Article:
By not giving thanks to God, have you become futile in your thoughts? Are you uncertain about your future, lacking hope and chasing after vain pursuits? By not giving God thanks, have you developed a hard heart, becoming selfish, foolish in your practice and behavior? Do you just gobble away at the turkey?

“You may say to yourself, ‘My power and the strength of my hands have produced my wealth.’ But remember the Eternal your God, for it is He who gives you the ability to produce wealth and so confirms His covenant which He swore to your forefathers, as it is today. And it shall be, if you do at all forget the Eternal God and walk after other gods and serve them and worship them, I testify against you this day, you shall surely perish” (Deuteronomy 8:17-19).

The earth is God’s and the fullness of it; everything in it, on it and above it, all belongs to God. God alone is to be worshipped and honored; respected for what He possesses, yet shares with mankind. God provides all that you are able to enjoy. Every element of this day long celebration called Thanksgiving has been made possible and so far sustained because God has allowed it to be.

God does not take kindly to idol worship, the works of your hands and the vanities which today’s religions practice; nor is God pleased with a people or nation that is ungrateful.

Not forgetting God; not forgetting what He has done (for you personally), is necessary. Giving thanks to God is paramount. To forget God, to be ungrateful, turning your mind away from Him unto vain worship, to idol worship, to worshipping even yourself and your interpretations of what you think God is, of your own pursuits, of eating without giving thanks, leads always and only to one end. As God warned: “you shall surely perish.”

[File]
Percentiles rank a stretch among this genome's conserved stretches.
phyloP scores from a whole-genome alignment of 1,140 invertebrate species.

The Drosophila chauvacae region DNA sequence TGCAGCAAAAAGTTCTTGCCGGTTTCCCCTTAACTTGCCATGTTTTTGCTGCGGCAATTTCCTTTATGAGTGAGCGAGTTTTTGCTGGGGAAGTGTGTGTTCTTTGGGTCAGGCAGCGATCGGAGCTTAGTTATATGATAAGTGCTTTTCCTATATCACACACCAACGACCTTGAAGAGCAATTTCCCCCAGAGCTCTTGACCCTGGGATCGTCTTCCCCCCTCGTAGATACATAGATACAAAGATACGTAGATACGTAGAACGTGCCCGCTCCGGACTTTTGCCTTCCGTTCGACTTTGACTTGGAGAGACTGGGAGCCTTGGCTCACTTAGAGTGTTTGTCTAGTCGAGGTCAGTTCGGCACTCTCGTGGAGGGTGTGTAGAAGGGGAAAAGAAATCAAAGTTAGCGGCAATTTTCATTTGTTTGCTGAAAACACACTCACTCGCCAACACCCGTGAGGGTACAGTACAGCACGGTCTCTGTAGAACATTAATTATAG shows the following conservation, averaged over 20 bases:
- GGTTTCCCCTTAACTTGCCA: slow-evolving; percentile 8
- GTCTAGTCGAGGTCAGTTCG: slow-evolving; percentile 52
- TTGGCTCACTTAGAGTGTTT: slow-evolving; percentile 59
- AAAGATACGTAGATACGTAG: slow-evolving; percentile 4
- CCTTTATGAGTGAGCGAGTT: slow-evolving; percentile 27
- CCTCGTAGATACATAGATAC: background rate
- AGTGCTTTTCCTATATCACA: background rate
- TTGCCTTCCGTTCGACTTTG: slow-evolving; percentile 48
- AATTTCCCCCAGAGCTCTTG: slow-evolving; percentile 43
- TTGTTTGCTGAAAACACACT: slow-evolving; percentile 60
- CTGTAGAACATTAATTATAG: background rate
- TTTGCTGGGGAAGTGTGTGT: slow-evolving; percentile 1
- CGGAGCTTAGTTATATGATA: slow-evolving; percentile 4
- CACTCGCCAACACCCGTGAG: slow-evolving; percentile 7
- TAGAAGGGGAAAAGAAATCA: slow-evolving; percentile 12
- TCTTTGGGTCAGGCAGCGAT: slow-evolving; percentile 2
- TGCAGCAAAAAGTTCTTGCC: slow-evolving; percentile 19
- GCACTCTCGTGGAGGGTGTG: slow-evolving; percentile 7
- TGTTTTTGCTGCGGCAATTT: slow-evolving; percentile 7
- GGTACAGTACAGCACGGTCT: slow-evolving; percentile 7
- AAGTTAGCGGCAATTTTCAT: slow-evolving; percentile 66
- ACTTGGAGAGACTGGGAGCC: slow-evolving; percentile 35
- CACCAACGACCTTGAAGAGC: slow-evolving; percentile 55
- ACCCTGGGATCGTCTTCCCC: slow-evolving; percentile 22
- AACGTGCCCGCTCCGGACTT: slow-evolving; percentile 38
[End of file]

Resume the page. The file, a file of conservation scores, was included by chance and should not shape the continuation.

Thanksgiving Day without doubt is a day to give thanks. Perhaps this year before you sit down with that turkey on your plate as you sit yourself in front of the television, you should stop and give thanks to God for all you have and all He has done for you!


Breaking News Stories
Go here for the latest news stories on this subject. –news stories added 23 November 2011
---Thanksgiving US

---Thanksgiving Canada
---"American as Pumpkin Pie: A History of Thanksgiving". BackStory with the American History Guys. Virginia Foundation for the Humanities. 2010-11-16.

. Retrieved 2010-11-26.
An hour-long history public radio program examining the roots of America's Thanksgiving rituals

---Armstrong, Elizabeth (2002-11-27). "The first Thanksgiving". The Christian Science Monitor. Retrieved 2008-01-12.

"Of Harvest, Prayer, and Football: A History of Thanksgiving". 2008-10-23. Retrieved 2010-11-26.

---"Thanksgiving". Retrieved 2010-11-26. Free audio readings of Thanksgiving proclamations by William Bradford, George Washington, and Abraham Lincoln


---"The First Thanksgiving". Plymouth, Massachusetts: Pilgrim Hall Museum. Retrieved 2010-11-26.

Left: Thanksgiving with Puritans
Right: Black Friday